More than One Path to Success (Lessons From A College Dropout)

Tue, Apr 23, 2024

To say I dropped out of college is almost a lie. 

I don’t think I went long enough to qualify as a dropout. 

It wasn’t a proactive decision on my part, mind you. At first, I just missed a couple of classes. Then, for one week, most of my classes. Then, one day, I just never went back. 

That was the darkest point in my life. Not because I dropped out, but because I had no direction. I lived in a traphouse of an apartment with a fresh-out-of-prison felon (he came over for a house party and just never left). I worked random menial jobs and made an attempt at petty crime.

Not my shining moment. Someday, I’ll tell more of that story. For now, cut to: I got out of the 505. At 19, I moved to Scottsdale to work for my dad in his furniture store. I love my dad, but I hated working for him. 

So, I did what every futureless, skilless, dropout should do: started a business.

Not just any business, an outsourcing business. (Yeah, I didn’t know what that meant either.)

My grand scheme was to get literally any digitizable work here in the States, send it to people overseas, and sit back collecting the Benjamins. I’m still morbidly embarrassed thinking about it.

While I was building this outsourcing empire, I somewhat randomly made the acquaintance of a man we’ll call Tim. He and I met on the racquetball court at my gym. (Yes, I play racquetball and will go to my grave contending it’s among the most underrated sports. Try it and you’ll see.) 

Tim was a picture-perfect example of exactly how life should be lived. He was 15 years my senior, had gone to an ivy league school, and was a C-Level exec for a big company. He was also flat-out brilliant. I loved listening to him and would seize every opportunity to do just that.

One day, Tim invited me to have lunch with him at his office. I had no idea why he would want to have lunch with me but was excited nonetheless. At the time, I was probably naive enough to think we were becoming friends. 

Little did I know, I was walking into a perfectly placed trap. 

His office was exactly what you’d picture: big, spacious, and luxuriously furnished. Everything was picture perfect with the exception of this massive whiteboard that took up one entire wall. Never before or since have I seen a whiteboard with more miles on it. I would soon learn why. 

It’s a blessed opportunity to literally see a truly brilliant thinker think. 

He started pouring his thoughts onto the whiteboard. He wrote faster than I could think and even switched marker colors to help categorize his thoughts. I felt like I was watching performance art. It was amazing. 

There was only one problem: What he was explaining to me, in the most concrete, eloquent, and undeniable way anything has ever been explained to anyone in the history of mankind, was how I couldn’t be successful unless I went back to school. A perfectly dealt death blow.

I couldn’t disagree with anything he said. He made such a poignant case, approached the problem from all angles, and covered every eventuality. There was no other option than to admit defeat and concede the point. It was a perfectly crafted argument and I was without rebuttal.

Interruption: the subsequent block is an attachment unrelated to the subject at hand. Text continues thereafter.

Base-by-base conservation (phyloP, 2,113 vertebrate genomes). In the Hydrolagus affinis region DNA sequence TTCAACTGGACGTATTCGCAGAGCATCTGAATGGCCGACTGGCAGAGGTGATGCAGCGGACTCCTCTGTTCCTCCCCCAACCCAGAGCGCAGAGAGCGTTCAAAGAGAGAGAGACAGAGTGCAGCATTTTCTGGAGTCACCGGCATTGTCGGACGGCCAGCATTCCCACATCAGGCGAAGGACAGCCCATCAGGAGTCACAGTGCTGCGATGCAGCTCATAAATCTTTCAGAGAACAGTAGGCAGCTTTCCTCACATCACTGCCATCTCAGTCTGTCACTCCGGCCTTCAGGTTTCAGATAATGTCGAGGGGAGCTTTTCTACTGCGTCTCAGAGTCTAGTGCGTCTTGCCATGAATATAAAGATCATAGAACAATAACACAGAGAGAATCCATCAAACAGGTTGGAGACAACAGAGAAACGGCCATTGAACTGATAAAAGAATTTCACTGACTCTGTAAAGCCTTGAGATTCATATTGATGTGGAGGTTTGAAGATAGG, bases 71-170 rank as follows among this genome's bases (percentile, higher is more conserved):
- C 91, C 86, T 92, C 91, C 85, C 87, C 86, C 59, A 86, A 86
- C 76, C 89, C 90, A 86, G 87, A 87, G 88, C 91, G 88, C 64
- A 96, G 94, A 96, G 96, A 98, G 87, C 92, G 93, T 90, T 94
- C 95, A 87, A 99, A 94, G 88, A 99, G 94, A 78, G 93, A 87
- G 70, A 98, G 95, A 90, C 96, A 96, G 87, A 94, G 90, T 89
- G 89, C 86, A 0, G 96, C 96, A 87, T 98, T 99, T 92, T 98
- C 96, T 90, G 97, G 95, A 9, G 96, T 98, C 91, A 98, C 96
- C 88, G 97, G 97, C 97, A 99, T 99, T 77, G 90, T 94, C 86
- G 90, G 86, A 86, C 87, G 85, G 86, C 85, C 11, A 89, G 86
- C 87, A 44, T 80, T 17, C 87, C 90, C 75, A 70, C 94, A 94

I left his office that day feeling like a failure. 

Not someone who has failed in the past—I left feeling like I was doomed to fail forevermore. What Tim didn’t know when he embarked on his well-meaning mission was: There was no way I was ever going back to college. It wasn’t in me to do.

We’re all built so differently. For him, college was this obvious bottleneck to success that a person could just muscle through. And it was something that anyone could do if they put their mind to it. For me, I would rather resign myself to failure than sit in one more lecture hall.

Tim’s lecture was the last one I ever sat through. 

I decided that if that’s what success took, I didn’t want it. 

I could eke out a living on my own and would rather be relegated to forever climbing a muddy hill than having to achieve success on someone else’s terms. I was on to something.

Here’s what I failed to realize during Tim’s lecture: We started with a flawed premise. His definition of success was massively different from mine. Before we started, we should’ve defined terms. I would’ve hated Tim’s version of success. 

I love working from wherever I want, he really got a kick out of that fancy office. I love that I can  wear shorts and a t-shirt every day, he loved suiting up. I love that I get to call the shots and dream big, he loved executing on other people’s visions.

At the time, I didn’t realize the obvious flaw in Tim’s lecture: He was drawing a map to get where he was. 

And, he was right in everything he said: I was never going to get where he was without doing what he did. The thing he and I both failed to realize: That’s not where I wanted to go.

Where do you want to go? Is the plan you’re following going to get you there?